A Small Referral Hospital with a Big Vision

Increasing the Use of Electronic PSF to Improve Hospital Service

At least 5 to 10 patients per day (More than 200 patients per month) provide their feedback for the health care services at Sampov Lun RH, according to Pov Raksa, PSF responsible person. (Photo by Savann Oeurm/USAID-EQHA-FHI 360)

Patient feedback is an important and useful tool to reflect the quality of hospital service and to provide evidence to identify areas for improvement. The act of being requested to provide feedback anonymously using modern technology also instills the public’s trust and confidence in the hospital and the health care system.

Sampov Lun Referral Hospital has been receiving support from the USAID EQHA project and the PHD QI team to pilot the electronic PSF system since April 2021. Previously, the hospital collected patient feedback using conventional written forms, and the usage was low. Hospital director, Dr. Poun Sambath, reported several barriers, including patients being unaware of the system, PSF being time-consuming to provide and to analyze written feedback, and patient illiteracy. The short, user-friendly electronic PSF system with an audio option aims to address these barriers and to include more patient voices in service improvement.

With support from EQHA and PHD, Sampov Lun RH QI team developed ideas for change and used the PDSA approach to test those changes. Several innovative best practices have been implemented since August 2021 to facilitate the use of PSF.

First, all hospital staff are orientated on PSF, and duty staff designated to orient patients. Second, PSF is integrated into the patient flow, and a flow chart is displayed at the outpatient waiting area. Third, all patients are oriented on using a PSF tablet without staff influence. Additionally, sticky notes on patient files are used to identify patients who completed PSF and to encourage those yet to participate. PSF data is presented at monthly staff meetings to identify areas requiring further improvement.

As a result, PSF usage increased from 2.1 percent in April 2021 to 72.9 percent in December 2021. However, the number decreased sharply due to the worsening COVID-19 crisis but eventually began to increase again, reaching 47.3 percent in August 2022.

Comparing data collected in June and August 2022, the rate of patients reporting “very satisfied” or “satisfied” regarding overall service received was 82 percent versus 96 percent, respectively; quality of consultation received 81 percent versus 97 percent; cleanliness and hygiene of the hospital 79 percent versus 96 percent; and friendliness of the physician 82 percent versus 95 percent. Additionally, 86 percent of patients in June and 89 percent in August reported an average wait time of less than 30 minutes. 99 percent of patients in August also stated that they would return to the hospital and are willing to refer Sampov Lun RH to their friends and family.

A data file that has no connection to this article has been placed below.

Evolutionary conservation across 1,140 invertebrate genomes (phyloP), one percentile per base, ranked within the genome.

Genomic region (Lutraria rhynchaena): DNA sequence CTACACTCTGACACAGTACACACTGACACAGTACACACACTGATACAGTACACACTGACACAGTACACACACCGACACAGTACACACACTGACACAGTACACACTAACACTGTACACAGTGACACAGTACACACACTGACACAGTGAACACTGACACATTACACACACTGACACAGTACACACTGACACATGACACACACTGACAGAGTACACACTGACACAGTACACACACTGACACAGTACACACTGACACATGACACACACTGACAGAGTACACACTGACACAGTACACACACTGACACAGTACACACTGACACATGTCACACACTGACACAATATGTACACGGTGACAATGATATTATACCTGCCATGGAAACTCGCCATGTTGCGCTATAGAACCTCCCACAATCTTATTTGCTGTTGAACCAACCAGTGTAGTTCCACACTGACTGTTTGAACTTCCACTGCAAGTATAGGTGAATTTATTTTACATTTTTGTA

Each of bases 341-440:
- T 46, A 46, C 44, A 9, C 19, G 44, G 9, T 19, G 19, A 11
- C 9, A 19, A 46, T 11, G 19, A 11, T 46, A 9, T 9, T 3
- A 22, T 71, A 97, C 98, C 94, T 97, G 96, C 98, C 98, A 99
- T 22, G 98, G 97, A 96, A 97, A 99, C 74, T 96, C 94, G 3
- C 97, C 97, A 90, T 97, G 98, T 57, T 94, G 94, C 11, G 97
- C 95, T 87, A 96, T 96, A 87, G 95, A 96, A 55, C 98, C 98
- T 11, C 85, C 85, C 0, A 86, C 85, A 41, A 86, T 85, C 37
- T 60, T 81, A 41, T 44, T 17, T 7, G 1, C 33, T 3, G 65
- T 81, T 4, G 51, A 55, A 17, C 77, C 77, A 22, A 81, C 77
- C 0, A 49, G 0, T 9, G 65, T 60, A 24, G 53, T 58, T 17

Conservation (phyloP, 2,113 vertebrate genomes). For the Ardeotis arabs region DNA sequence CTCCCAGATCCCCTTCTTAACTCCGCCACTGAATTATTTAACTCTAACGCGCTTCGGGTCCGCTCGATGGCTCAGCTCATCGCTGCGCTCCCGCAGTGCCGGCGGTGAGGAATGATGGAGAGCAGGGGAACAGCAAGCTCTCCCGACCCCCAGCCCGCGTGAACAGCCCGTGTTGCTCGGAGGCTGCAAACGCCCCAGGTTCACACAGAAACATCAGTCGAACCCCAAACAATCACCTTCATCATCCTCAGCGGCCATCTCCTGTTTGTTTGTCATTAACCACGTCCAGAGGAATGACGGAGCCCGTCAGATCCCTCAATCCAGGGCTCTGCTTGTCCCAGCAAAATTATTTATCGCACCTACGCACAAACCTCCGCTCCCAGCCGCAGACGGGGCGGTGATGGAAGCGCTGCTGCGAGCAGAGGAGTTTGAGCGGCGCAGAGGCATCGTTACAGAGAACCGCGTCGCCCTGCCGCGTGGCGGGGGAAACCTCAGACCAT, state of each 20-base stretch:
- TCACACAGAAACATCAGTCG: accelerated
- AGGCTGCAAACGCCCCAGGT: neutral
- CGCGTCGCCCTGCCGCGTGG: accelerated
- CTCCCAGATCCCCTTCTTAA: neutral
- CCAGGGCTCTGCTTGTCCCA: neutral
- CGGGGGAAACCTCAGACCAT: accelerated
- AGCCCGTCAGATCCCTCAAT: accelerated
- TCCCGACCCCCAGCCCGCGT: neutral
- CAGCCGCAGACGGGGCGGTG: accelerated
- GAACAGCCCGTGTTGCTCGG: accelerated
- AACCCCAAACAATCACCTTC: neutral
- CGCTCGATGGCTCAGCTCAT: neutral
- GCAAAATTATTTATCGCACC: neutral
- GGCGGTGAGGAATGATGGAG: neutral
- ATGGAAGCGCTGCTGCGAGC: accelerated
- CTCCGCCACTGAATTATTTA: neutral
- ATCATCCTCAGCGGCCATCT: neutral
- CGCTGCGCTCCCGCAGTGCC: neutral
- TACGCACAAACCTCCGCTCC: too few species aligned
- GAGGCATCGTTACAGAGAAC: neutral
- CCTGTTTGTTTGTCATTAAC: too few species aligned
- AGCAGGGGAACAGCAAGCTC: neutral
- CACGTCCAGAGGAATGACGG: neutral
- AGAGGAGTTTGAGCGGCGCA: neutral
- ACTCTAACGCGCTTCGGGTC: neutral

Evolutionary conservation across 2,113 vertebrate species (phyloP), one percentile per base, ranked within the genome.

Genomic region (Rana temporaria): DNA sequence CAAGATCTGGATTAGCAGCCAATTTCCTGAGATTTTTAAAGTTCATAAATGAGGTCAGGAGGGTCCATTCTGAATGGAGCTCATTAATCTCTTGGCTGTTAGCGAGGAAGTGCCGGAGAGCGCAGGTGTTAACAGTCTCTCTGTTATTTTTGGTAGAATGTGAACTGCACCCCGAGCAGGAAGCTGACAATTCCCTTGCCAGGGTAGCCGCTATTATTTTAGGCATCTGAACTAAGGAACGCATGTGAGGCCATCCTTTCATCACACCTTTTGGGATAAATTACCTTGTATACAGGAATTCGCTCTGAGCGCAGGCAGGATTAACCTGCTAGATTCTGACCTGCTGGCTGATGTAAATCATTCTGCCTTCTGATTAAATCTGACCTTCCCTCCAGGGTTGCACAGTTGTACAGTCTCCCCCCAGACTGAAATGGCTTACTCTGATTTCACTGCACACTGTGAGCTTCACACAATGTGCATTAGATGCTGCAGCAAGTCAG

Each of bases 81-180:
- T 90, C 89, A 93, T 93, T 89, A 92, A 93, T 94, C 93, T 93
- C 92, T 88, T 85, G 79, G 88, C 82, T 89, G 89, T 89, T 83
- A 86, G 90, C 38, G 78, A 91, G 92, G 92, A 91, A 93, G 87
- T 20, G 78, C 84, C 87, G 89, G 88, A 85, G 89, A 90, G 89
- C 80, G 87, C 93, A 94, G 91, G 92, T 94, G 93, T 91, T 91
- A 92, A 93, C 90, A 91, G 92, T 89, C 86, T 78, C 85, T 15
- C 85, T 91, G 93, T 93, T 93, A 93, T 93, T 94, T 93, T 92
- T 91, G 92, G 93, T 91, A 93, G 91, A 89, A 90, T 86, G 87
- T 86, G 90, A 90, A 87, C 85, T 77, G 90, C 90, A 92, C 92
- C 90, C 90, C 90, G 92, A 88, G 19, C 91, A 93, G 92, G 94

The dedicated QI team at Sampov Lun RH has demonstrated their enthusiasm to use QI approaches to continue improving services and to achieve the 55 percent PSF usage goal. Mr. Mem Vattanak, deputy chief of the general medicine ward, stated that patients are happier with hospital services and patient numbers have increased. Currently, the general medicine ward is reported to be nearing full capacity. Sampov Lun Referral Hospital is truly a small district hospital with a big vision that strives to utilize QI approaches to improve its services to the community.

Notable quotes on the electronic patient satisfaction feedback system:

“PSF data is useful for staff to change and improve service, and a motivator for them to provide good service” — Mr. Nem Vattanak, deputy chief of general medicine ward

“Using digital electronic tablet system makes it easier than writing on paper, and it allows me to express my opinion about service provided, consultation and hygiene without fear” — hospital patient

“Currently the general medicine ward is almost at full capacity, patients are happy to come to the hospital” — Mr. Nem Vattanak

“We understand this is voluntary, but we have not had patients refuse to provide feedback after they were oriented” — Mr. Nem Vattanak